Subject: "public enemy" outlaw
Culture: Depression-era Anglo-American
Setting: Great Depression / Dust Bowl, America 1930s
Context (Event Photos, Primary Sources, Secondary Sources, Field Notes)
* Ellis 1975 p157
"[T]he next crime wave that really caught the public imagination was the outbreak of bank robberies, kidnappings and gun battles that flared across the mid-West of America in the 1930s. To some extent the violence was attributable to the poverty and desperation occasioned by the Depression, and certainly for many poor people living in the area at the time the bandits' exploits made them into Robin Hood figures. They were indeed rather akin to latter-day 'western' heroes. At that time all police forces in America were tied within their state boundaries, and the new-style bank robbers used fast automobiles, instead of the traditional horse, to make their getaway from one state to another. Many now notorious names were involved: John Dillinger, Bonnie Parker, Clyde Barrow, 'Baby Face' Nelson, 'Pretty Boy' Floyd, 'Machine Gun' Kelly and 'Ma' Barker. The story of their exploits is punctuated with the fire of 'tommy guns'."
* Wallace 2003 p9-10
"[H]ardly had the smoke cleared from the gun battles of the 1920s when a new breed of misanthrope stepped into the existing socioeconomic climate. These were not the pseudo-business types possessed of the boardroom brilliance of Capone, Accardo or Luciano. Most were the ill-educated sons (and daughters) of farmers and hillbillies. Unlike their big-city counterparts, these criminals had not honed their skills through youthful (yet profitable) extortion and protection rackets. Rather, they embarked on their lawless pursuits with reckless abandon, taking their cue from the outlaws of the Old West. "With the Depression at its height, these back-road bandits, driven by hunger and desperation, set out on robbery and kidnapping sprees that saw them emerge from the plains of Indiana, the dust bowl of Oklahoma, the hills of the Ozarks, and the open fields of Texas. They moved swiftly and hit without mercy. In 1933, the country recorded 12,000 murders, 50,000 robberies and 3000 kidnappings."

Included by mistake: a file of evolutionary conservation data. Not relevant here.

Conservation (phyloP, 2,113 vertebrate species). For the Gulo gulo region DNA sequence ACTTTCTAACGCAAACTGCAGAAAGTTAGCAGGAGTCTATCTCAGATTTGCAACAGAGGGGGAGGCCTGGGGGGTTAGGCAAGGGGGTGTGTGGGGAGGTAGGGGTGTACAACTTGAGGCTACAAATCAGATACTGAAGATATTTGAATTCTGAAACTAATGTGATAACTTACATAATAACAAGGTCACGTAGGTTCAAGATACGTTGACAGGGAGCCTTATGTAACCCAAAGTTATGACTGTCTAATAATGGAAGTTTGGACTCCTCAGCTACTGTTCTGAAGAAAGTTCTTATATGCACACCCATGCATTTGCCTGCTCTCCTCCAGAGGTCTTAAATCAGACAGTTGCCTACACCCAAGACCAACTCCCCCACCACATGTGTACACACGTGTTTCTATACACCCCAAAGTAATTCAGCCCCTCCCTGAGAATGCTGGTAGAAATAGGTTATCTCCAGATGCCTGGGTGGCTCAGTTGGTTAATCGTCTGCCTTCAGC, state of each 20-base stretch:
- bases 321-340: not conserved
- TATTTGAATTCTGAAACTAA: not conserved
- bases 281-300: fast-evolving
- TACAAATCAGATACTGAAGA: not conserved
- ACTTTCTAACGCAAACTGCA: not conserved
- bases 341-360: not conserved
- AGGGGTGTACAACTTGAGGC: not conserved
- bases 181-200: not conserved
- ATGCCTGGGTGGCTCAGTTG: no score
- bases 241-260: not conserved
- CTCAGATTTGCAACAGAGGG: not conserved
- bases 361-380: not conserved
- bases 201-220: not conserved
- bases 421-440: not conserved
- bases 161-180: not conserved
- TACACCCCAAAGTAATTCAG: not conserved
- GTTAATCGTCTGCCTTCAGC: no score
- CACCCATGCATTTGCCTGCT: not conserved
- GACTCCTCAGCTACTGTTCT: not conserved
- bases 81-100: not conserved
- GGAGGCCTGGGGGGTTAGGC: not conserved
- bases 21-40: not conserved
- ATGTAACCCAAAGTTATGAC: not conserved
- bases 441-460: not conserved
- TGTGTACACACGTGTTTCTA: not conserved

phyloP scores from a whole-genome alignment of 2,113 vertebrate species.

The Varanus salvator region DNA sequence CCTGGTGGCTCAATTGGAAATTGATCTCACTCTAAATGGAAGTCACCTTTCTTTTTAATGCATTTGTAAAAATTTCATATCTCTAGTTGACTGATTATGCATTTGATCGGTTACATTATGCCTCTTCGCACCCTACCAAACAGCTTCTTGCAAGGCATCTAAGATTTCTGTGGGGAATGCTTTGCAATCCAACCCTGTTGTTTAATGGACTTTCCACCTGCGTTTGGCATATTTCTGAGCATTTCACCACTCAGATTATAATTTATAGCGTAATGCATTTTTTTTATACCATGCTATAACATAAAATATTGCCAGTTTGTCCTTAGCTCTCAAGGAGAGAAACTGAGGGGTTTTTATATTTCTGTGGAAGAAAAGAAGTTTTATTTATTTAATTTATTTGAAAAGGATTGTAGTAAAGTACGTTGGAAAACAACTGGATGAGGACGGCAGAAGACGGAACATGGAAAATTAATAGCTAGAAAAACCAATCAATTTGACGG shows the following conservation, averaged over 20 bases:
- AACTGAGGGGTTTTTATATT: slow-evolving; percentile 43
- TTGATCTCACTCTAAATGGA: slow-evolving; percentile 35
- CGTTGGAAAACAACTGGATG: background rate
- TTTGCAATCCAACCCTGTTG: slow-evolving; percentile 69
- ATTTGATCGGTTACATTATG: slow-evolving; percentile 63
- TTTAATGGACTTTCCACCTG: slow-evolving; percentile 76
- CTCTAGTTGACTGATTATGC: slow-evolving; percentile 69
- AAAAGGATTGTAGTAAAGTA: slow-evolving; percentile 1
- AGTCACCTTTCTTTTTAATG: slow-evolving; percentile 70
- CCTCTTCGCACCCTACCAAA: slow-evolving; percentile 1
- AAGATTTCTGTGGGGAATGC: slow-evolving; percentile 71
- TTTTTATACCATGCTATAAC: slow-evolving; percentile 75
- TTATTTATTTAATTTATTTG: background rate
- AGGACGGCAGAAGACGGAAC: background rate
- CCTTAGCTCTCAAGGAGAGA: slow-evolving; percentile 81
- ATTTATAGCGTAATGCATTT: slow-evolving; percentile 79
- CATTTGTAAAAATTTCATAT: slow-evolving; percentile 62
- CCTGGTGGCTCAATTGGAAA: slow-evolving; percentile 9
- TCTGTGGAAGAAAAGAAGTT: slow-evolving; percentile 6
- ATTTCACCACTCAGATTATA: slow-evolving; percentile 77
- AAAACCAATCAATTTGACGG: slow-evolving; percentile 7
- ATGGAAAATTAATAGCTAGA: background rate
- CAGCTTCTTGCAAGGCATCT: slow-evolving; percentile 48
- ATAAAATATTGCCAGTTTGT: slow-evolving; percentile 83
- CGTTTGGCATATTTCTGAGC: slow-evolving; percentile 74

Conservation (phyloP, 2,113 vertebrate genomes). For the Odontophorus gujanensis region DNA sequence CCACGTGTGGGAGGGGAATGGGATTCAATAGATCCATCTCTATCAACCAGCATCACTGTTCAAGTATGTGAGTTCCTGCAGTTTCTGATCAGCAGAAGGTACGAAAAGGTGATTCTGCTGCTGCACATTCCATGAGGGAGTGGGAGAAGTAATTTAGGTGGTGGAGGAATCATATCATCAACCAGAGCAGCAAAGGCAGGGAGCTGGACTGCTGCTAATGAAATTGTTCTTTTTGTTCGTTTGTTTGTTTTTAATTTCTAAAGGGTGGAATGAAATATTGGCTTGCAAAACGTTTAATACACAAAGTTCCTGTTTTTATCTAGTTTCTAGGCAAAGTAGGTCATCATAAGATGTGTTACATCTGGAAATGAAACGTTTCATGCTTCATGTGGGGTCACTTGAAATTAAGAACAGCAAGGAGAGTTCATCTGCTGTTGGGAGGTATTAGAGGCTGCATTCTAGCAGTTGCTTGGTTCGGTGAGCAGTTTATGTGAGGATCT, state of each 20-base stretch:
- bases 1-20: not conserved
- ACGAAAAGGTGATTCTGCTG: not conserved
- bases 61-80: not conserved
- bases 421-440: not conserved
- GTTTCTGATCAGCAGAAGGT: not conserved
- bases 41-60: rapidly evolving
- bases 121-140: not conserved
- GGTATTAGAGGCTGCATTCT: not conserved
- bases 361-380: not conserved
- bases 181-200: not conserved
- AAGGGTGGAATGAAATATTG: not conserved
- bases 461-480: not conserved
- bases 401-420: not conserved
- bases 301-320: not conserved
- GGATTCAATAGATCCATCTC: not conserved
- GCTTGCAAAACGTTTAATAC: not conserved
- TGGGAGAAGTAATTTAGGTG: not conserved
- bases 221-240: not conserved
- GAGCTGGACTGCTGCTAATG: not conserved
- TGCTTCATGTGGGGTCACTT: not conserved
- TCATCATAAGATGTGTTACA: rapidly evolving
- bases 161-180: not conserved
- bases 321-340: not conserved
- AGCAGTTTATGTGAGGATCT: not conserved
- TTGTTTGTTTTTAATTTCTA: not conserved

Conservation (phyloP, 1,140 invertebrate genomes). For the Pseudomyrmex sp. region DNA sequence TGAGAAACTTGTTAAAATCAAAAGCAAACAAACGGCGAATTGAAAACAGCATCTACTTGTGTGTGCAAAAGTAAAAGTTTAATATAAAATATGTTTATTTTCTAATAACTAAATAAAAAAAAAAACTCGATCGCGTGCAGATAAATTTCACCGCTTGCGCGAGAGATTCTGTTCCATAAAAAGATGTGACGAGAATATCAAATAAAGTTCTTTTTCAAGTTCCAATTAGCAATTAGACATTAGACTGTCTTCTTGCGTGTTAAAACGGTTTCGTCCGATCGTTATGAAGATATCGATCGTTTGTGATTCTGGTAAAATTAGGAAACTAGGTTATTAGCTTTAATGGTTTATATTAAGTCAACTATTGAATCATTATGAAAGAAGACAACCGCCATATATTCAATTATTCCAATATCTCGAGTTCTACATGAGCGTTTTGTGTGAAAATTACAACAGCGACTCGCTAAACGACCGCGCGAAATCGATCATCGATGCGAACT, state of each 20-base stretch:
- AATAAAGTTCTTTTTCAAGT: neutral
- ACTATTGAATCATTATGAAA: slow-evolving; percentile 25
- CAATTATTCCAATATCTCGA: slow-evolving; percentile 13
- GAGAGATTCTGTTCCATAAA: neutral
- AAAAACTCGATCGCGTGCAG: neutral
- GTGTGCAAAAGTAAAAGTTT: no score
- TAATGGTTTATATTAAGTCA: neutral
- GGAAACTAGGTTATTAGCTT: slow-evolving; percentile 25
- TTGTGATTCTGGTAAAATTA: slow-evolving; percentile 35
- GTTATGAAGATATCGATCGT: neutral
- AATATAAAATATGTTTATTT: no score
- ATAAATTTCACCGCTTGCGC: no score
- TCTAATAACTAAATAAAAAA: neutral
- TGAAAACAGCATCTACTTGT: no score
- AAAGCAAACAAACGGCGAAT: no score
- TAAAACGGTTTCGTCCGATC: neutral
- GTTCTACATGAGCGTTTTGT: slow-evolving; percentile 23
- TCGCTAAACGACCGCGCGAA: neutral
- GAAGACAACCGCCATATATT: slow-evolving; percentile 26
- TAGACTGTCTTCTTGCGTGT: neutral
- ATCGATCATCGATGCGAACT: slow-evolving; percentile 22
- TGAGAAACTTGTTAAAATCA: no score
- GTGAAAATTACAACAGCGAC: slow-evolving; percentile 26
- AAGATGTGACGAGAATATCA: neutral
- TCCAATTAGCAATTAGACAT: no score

* Toland 1963 p36-37
"Even bootlegging suffered from the Depression. Moreover, since it was also evident that President Roosevelt would soon be able to effect the repeal of the Eighteenth Amendment, many criminals were already turning to other fields. Bank robbery was becoming so commonplace that some communities formed their own vigilante committees, and kidnaping [SIC], inspired by the still unsolved kidnap-murder of the Lindbergh baby, was increasing at an alarming rate.
"Significantly, as repeal drew near and the Depression deepened, there appeared -- especially in the cities and towns of the Midwest -- a different type of criminal. These were men who, unlike Capone, actively participated in robberies and kidnapings [SIC]. Theirs was a philosophy of personal action. Some were even descendants of the outlaws from the Ozarks and Cookson Hills: the James brothers, the Youngers. Almost all were native-born Americans.
"Instead of horses, these modern bandits used fast cars and the intricate system of highways was their escape route This was crime based on the earlier frontier pattern of strike and run. Armed with machine guns, these new prototypes of the old outlaw breed operated openly, insolently. They could rob a federal bank, gun down the tellers, and flee to the next state for sanctuary.
"They shuttled between distant cities like commuters. Local police were helpless. They had few machine guns; their cars were old and often broke down during pursuit; they were undermanned and underpaid, often even having to but their own guns and provide their own transportation. In addition, police chiefs were frequently changed by new political administrations at the cost of efficiency and morale."
* Wallace 2003 p10
"They truly were modern-day cowboys, although advanced in the tools of their trade. Thompson submachine guns capable of dispensing 550 slugs a minute replaced the Winchester rifle."